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1 hour ago, dessa_dangerous said:

OP, for clarification, I didn't mean to be insensitive or rude and now reading over my comment I can see how it might have come across that way.  I didn't mean to imply that you are "emotionally insecure" in general, just that going by your original post it seemed--to me--that you were less completely sure about how things stood between the two of you than you originally indicated when you wrote this:

 

 

I didn't mean to say that you are an overall insecure person.  Just to be clear.

 

I agree with alderhill that the right time is when you feel it, unless you feel you have a reason to proceed with caution, which is also a completely healthy way of approaching a situation.  Saying it too soon, even if you mean it, can have some awkward consequences and sometimes it's smarter to play it cool, which is all I wanted to say, but appear to have messed up somehow.

 

Final statement: I don't think you can put a time limit on it, what's too soon or too late, at least not with raw numbers.  I also don't think that varies regionally, at least there are not *such* huge differences between the US and Germany.  In each place you take steps when they feel right and everybody seems ready.

 

Again, best wishes and I hope it works out to everyone's satisfaction. 

 

 

No worries, thanks for the kind words. and to be fair, I probably came across a bit rude too for saying maybe it was a projection, I apologise about that too! kudos to you on leveling it out with an even tone in the last post, I admire that :)

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5 minutes ago, jeba said:

I said it to my late wife once we were married and our first child was born. And to my current girlfriend after more than 10 years. I guess they knew it anyway by reading my actions. Just as I did from reading theirs.  I' m German by the way.

 

Super wise, that's what I was thinking about and why I didn't want to rush saying it to him and risk making him feel uncomfortable. When I look at his actions, I "feel loved" even if we haven't said it yet, and so I'm not really in a rush because I feel like actions speak louder than words anyway 

 

I guess what I'm reading is that there's a huge variation within Germany. Some people say it quickly, some people say it not all, even if they feel it - that's helpful to understand already 

 

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I'd say any time before you're 60 is probably too soon.

Real soulmates would never have to say it, they would bask in the feeling and knowledge that their partner feels it too.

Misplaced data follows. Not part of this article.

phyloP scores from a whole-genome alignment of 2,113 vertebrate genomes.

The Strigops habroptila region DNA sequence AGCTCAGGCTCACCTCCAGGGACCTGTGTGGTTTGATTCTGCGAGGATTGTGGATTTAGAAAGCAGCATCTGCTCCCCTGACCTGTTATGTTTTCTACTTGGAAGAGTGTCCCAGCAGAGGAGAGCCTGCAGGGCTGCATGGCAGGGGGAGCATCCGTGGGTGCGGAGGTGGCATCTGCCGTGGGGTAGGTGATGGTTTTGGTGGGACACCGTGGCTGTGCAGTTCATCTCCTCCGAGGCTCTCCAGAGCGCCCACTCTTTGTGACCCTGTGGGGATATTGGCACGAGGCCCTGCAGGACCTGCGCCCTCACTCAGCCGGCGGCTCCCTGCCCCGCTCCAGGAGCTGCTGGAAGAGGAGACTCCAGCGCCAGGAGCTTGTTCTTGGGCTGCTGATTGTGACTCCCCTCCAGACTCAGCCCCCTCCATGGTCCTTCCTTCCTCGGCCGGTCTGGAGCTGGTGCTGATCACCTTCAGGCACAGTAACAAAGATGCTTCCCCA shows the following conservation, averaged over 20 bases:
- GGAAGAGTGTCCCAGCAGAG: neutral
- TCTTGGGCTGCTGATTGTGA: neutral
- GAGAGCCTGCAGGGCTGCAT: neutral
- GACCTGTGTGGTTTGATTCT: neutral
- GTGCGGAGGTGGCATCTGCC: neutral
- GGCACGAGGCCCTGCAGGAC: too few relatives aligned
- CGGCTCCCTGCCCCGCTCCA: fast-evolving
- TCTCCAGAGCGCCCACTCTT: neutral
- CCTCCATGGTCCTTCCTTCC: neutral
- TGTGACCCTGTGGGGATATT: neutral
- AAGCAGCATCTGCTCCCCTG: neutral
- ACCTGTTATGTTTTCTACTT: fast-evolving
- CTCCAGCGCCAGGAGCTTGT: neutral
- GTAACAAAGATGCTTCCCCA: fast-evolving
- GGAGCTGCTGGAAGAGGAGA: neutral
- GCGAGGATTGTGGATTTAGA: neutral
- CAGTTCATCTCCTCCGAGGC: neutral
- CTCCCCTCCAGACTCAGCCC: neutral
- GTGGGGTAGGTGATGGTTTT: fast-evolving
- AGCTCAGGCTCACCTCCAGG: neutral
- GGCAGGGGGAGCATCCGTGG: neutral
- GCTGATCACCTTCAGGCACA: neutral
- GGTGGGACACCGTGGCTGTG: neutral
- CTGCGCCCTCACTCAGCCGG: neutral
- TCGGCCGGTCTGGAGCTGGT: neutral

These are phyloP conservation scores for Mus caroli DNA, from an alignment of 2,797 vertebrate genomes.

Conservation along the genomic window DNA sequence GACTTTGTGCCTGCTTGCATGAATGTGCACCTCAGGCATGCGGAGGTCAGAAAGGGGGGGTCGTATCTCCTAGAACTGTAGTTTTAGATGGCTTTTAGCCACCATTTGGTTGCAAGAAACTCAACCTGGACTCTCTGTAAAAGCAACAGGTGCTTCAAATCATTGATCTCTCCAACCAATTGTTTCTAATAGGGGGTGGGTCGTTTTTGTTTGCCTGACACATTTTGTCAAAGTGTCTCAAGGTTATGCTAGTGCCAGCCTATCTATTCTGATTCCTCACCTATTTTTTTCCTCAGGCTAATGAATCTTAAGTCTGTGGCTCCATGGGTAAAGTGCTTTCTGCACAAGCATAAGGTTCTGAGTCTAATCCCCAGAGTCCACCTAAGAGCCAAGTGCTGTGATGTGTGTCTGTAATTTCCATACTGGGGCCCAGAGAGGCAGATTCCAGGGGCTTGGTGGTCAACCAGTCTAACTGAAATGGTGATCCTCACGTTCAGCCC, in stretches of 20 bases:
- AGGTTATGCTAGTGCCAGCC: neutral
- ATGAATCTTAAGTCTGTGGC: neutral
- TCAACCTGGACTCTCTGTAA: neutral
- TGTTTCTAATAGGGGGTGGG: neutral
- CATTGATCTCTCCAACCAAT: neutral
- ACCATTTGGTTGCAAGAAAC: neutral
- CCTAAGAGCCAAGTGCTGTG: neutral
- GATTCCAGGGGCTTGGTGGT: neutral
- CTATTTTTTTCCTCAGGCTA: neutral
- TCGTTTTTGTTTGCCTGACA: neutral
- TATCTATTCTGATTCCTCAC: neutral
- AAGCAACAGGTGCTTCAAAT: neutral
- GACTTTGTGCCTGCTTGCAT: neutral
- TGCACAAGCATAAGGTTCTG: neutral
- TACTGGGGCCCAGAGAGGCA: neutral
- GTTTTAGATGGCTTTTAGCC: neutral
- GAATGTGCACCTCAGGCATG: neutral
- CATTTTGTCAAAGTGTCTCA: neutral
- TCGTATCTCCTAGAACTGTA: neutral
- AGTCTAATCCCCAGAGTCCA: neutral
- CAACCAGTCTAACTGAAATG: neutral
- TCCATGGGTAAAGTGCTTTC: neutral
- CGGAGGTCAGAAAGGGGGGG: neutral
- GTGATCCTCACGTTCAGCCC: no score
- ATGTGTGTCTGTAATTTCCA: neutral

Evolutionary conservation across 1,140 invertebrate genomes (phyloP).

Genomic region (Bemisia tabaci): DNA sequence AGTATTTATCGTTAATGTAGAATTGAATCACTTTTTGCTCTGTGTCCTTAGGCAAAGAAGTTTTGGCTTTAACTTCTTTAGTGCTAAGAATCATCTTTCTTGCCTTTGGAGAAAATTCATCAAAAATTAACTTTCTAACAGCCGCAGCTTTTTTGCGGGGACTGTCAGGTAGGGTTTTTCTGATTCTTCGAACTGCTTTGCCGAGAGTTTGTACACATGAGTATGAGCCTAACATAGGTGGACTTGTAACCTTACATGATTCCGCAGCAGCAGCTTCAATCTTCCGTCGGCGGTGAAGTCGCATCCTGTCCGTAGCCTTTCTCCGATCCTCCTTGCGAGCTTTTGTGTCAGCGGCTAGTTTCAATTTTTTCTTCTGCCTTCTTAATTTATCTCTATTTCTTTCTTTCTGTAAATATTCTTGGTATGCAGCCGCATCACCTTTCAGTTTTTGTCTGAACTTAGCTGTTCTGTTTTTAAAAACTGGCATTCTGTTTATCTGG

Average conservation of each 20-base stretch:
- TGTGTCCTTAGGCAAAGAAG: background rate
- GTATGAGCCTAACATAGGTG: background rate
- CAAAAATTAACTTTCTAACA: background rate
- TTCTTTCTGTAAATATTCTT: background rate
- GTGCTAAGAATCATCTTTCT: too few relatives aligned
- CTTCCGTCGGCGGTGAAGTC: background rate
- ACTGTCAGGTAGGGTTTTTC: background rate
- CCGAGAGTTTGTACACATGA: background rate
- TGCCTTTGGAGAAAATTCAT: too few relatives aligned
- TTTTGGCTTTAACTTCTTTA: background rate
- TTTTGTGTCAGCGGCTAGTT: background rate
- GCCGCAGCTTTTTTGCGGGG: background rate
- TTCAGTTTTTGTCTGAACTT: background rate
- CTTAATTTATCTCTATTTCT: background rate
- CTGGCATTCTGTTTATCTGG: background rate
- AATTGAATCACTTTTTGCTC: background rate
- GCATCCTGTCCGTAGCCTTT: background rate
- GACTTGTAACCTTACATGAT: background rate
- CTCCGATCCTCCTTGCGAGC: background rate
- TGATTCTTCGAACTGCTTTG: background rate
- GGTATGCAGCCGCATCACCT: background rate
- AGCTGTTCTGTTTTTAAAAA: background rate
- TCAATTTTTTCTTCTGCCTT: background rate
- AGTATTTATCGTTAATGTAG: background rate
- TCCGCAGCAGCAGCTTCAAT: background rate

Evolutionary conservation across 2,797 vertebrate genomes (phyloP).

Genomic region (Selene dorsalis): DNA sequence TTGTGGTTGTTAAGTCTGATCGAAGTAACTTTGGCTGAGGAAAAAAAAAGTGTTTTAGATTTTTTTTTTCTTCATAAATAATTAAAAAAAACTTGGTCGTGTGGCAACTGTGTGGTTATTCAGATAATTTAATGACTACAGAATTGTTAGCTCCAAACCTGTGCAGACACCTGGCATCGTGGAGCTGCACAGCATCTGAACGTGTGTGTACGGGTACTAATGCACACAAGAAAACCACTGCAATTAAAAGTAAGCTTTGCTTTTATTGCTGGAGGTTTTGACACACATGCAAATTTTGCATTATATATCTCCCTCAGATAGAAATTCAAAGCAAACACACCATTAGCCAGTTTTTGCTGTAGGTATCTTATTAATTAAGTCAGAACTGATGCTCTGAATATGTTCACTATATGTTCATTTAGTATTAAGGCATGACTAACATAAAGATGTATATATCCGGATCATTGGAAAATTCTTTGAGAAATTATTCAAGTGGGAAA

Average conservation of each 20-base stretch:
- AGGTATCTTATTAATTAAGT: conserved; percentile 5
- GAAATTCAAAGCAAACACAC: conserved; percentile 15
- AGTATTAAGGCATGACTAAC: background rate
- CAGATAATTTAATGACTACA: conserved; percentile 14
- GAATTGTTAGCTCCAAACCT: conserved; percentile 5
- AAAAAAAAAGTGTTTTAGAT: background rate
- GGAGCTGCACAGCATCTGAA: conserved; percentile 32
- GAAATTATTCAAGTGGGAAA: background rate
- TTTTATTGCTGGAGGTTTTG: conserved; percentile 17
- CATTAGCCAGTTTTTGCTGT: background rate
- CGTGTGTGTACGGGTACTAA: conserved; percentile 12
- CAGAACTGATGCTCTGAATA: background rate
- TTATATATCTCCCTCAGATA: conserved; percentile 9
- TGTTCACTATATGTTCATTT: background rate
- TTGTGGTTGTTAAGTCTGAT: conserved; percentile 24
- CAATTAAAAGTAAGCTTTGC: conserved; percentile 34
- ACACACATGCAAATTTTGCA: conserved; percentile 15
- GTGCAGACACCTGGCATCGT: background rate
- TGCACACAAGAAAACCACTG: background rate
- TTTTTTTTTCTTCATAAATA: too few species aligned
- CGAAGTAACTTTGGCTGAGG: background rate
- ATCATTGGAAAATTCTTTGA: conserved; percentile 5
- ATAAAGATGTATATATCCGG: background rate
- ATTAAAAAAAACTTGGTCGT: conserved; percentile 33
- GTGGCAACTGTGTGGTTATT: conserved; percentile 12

If you have not got to that stage or found that person by the time you're 60, wing it and start using the phrase.

 

On a more serious note, you're already taken a half step by saying you are starting to fall for him and asking how he feels about that. That's pretty much "I love you" the diet version, love light, it's dipping your toe partially in the water to see what happens.

 

If your partner doesn't feel the same about you, what are the chances that waiting to say this will change the outcome? If he doesn't feel the same way about you now, what are the chances you can do something to change that? What would you do (tip, do not fall for the 'photos or it didn't happen calls from members here)?

Do you really think that waiting a week, a month or a few months will suddenly make him fell the same way? 

Maybe it would but relationships are kind of about time, there are a good few old GFs and people I was not in to way in the past (but who liked me) that today would have been real options for a relationship (if things were the same and we were single etc). 

 

I think you have realistically  three options;

1) Tell the guy now and see what happens.

2). Don't tell the guy and see what happens.

3). Make some kind of incremental plan to test the water, see what happens and build up to it.

 

I'm not convinced about number three but I'd already typed stuff out and i'd have to change a lot if I removed it.

 

I wish you luck in whatever you decide to do but remember, it's your life and you have to balance out finding out if the guy is the one with not spending ages wasting your time with him if he isn't.

Unless you're not looking for the one, in which case just have fun. 

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30 minutes ago, fraufruit said:

As for the cultural side, Himself questioned me when I said ILU the first time "But Americans love hamburgers, their cars, a pair of shoes ect. Do you really mean it?"